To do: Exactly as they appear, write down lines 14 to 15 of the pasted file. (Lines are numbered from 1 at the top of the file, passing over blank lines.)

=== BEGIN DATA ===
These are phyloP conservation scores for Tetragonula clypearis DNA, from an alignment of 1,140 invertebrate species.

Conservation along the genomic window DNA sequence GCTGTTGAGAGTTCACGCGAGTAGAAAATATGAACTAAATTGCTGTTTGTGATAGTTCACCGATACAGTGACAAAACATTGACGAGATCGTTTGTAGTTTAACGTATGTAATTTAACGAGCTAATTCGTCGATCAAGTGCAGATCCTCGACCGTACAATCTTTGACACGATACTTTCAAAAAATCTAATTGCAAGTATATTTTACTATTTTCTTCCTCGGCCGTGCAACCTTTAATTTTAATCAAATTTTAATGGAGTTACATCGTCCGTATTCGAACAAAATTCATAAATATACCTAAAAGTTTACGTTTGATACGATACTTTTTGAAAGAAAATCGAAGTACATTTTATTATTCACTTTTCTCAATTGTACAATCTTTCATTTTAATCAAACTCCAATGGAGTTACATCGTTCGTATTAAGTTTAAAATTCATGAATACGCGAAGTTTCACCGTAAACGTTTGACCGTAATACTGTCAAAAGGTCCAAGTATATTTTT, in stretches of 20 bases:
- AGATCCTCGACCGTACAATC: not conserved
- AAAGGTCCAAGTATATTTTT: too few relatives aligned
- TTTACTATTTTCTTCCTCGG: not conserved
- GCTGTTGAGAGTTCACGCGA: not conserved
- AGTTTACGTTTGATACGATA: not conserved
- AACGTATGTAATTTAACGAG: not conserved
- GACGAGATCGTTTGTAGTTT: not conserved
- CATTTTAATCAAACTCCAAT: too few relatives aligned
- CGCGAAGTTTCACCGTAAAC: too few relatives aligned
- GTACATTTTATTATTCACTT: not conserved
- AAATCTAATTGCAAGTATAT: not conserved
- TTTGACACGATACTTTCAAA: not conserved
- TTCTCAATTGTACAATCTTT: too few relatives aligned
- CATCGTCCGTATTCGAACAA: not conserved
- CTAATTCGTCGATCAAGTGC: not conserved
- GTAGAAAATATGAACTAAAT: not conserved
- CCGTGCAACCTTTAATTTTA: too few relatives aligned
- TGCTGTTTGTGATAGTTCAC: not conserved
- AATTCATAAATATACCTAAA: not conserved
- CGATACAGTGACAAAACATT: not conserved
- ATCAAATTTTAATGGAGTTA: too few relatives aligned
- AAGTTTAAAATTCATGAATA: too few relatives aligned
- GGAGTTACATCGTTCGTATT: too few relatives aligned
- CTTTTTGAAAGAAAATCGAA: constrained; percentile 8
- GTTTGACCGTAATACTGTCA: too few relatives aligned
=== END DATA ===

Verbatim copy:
- TTTGACACGATACTTTCAAA: not conserved
- TTCTCAATTGTACAATCTTT: too few relatives aligned